30 January 2015 - UK school performances
Data on UK schools should assist parents and pupils
Staff (The Financial Times)
Britain’s parents are known to be a demanding lot, and how they keep schools on their toes is a longstanding feature of UK education. This explains the heightened attention shown to information about school performance; even the most insistent customer struggles if he cannot see what he is buying. So it is little surprise that every year school league tables attract even more interest than the football variety, as parents, educators and journalists search for winners and losers.
On Thursday the greatest noise was reserved for complaints about how performance is calculated. Last year the government announced that an international version of the GCSE taken by 15-16 year olds would no longer count. This has elicited outrage from a host of private schools that sat children for this exam and have seen their scores plummet. Other obvious means by which results can be bumped up have been deemed invalid. This has inevitably led to headlines about a shock rise in the number of schools judged to be failing.
Richard Adams (The Guardian)
The educational achievement gap between richer and poorer pupils has widened for the first time in recent years, as exam results showed just one in three disadvantaged students hit the government’s GCSE pass target, compared with more than 60% of their better-off peers.
Figures for last year’s exams in England show that changes to exam rules and league-table make-up affected the overall success rate, with 53% of pupils achieving the government’s measure of five GCSE grades of C or above including English and maths – a fall from 59% in 2013.
The changes meant the number of state schools that failed to reach the government’s target of 40% of pupils passing five good GCSEs more than doubled from the year before, to 330.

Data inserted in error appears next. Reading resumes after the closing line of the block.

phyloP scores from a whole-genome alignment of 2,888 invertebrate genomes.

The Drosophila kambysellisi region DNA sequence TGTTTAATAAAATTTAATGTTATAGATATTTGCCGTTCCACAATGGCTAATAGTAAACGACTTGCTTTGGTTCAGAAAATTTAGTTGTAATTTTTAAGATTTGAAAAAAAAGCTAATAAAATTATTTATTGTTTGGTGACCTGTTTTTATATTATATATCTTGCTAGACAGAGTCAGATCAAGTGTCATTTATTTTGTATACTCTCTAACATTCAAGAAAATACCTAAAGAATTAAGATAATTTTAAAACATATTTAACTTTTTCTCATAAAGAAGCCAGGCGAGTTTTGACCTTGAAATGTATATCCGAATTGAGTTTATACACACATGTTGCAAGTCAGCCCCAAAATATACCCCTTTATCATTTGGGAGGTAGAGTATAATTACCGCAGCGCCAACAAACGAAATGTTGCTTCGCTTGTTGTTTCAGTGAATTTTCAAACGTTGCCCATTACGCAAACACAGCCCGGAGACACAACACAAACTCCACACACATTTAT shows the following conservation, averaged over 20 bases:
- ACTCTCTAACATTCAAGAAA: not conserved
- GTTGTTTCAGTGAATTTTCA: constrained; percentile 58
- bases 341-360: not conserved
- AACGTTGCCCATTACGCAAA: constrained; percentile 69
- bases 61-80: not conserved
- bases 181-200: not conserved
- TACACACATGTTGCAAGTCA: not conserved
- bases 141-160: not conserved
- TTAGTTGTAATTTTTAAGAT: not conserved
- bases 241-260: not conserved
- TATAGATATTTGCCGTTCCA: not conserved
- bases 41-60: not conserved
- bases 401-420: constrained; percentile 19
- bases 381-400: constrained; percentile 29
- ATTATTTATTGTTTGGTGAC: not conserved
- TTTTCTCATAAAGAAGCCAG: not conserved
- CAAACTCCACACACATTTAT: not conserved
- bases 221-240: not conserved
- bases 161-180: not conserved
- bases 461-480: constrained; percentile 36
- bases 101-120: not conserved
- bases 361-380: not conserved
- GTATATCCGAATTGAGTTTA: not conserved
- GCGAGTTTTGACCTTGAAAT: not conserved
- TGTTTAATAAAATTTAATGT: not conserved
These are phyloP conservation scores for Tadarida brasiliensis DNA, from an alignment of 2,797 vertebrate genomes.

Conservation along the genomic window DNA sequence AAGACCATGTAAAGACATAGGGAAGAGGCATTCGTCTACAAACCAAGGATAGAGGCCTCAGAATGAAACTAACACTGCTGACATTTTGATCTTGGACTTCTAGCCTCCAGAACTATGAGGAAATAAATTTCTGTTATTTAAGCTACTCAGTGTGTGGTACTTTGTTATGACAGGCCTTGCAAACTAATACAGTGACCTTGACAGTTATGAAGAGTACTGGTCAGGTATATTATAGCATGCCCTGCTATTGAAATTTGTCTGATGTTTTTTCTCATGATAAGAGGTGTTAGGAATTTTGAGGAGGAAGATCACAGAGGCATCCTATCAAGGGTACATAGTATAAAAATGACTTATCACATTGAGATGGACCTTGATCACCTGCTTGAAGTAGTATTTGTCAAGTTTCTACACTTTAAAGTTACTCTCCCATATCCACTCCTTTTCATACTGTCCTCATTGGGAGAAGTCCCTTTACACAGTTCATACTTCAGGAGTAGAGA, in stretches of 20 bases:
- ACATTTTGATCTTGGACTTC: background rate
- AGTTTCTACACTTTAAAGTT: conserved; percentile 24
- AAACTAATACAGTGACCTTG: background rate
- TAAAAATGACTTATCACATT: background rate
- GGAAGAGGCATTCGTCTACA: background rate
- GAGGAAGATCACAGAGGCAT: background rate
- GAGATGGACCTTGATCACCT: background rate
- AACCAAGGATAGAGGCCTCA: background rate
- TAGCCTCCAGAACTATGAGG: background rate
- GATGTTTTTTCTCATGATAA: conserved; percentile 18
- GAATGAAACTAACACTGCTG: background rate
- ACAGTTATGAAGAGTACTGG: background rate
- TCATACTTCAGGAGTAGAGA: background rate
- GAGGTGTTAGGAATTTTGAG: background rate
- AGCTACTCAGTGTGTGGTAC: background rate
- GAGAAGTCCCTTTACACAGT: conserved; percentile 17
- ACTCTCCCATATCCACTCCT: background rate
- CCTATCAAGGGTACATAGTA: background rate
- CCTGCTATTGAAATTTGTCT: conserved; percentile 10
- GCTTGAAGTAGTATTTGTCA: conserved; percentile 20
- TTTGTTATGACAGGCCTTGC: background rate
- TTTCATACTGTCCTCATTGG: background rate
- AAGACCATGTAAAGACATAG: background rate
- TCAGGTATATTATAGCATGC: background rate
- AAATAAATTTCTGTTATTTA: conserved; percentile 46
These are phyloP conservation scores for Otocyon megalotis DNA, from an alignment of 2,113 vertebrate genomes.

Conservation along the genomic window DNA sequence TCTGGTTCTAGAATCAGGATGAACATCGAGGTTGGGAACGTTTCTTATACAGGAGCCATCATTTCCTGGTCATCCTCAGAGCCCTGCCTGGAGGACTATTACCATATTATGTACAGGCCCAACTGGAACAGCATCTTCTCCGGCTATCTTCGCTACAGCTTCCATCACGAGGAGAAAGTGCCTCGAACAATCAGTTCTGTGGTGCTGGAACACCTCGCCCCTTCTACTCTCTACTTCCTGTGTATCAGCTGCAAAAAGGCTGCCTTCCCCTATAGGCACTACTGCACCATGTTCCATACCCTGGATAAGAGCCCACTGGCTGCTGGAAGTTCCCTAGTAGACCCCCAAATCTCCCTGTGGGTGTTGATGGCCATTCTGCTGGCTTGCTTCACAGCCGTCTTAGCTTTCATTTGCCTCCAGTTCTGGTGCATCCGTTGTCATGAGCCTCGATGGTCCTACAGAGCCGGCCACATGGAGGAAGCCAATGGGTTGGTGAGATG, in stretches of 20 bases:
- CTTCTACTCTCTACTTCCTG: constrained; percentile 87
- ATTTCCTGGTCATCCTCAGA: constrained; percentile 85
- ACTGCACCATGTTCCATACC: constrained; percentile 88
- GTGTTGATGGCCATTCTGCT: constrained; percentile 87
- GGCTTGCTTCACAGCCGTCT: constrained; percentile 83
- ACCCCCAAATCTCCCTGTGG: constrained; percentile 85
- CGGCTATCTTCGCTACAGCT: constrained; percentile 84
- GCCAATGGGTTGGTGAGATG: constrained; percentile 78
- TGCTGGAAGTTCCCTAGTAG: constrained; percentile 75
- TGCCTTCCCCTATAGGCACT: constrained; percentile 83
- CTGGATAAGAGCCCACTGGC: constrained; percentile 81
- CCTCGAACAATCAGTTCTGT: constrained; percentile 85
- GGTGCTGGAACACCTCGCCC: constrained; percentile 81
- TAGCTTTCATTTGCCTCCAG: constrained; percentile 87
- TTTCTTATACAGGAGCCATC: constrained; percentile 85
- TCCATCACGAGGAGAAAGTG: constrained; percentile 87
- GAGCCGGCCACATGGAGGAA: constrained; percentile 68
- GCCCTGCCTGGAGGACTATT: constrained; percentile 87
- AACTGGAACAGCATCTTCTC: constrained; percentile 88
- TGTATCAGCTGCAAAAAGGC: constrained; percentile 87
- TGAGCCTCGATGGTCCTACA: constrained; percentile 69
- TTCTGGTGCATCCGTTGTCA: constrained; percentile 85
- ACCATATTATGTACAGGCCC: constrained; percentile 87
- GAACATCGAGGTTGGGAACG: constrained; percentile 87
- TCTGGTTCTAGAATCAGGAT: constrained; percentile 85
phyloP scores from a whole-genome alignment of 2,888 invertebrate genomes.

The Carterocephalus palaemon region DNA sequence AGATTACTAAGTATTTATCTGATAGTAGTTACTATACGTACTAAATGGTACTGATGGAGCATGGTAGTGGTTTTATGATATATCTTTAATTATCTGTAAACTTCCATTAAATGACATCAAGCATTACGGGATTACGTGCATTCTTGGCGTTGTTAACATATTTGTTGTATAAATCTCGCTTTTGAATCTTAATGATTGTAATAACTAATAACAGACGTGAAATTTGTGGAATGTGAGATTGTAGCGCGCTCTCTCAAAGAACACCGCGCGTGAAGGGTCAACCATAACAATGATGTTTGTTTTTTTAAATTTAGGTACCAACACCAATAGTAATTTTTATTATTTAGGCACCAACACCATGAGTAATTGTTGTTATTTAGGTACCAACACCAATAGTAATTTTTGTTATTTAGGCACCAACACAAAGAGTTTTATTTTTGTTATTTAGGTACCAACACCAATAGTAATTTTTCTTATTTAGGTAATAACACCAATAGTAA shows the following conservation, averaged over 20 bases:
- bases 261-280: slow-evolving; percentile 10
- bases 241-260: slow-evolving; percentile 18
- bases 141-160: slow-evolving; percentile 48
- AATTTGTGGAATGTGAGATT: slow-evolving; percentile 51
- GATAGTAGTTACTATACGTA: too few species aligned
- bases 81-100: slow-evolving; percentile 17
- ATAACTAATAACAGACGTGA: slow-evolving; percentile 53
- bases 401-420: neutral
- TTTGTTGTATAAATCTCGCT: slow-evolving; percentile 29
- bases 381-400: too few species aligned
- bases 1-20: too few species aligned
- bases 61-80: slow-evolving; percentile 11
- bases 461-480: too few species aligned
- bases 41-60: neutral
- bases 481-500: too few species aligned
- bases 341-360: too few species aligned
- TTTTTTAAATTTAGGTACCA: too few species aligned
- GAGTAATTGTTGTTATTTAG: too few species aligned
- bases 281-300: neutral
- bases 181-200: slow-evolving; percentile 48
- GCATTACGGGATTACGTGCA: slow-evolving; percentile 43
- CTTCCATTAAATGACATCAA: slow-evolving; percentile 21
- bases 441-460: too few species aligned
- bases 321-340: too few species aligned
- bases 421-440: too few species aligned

Sarah Cassidy (The Independent)
English-speaking pupils do not see their grades suffer if they attend a school where most of their classmates speak other languages, according to research by Oxford University academics published today.
The findings will reassure parents concerned that their children could lose out by being in classes with non-native English speakers, who can take up more teaching time.
Researchers found that pupils with English as their mother tongue who attended schools where many pupils spoke foreign languages did no worse in primary school tests and GCSEs than children who attended school where the majority spoke only English.
On average, English as an additional language (EAL) pupils were behind aged five but had caught up by the age of 16 and were ahead in some areas such as GCSE maths.
Staff (The BBC)
Changes to Scotland's school exam appeal system favour privately-educated youngsters over state school pupils, Labour has claimed.
State schools and local authorities now pay administrative charges of up to £30 for appeals which fail.
But Labour said private schools were giving parents the option to pay the fee themselves.
The charges were brought in to help deter schools from putting in purely speculative appeals.
There has since been a large drop in the number of appeals to the Scottish exams agency.
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"30 January 2015 - UK school performances", La Clé des Langues [en ligne], Lyon, ENS de LYON/DGESCO (ISSN 2107-7029), janvier 2015. Consulté le 02/12/2023. URL: https://cle.ens-lyon.fr/anglais/key-story/archives-revue-de-presse-2015/30-january-2015-uk-school-performances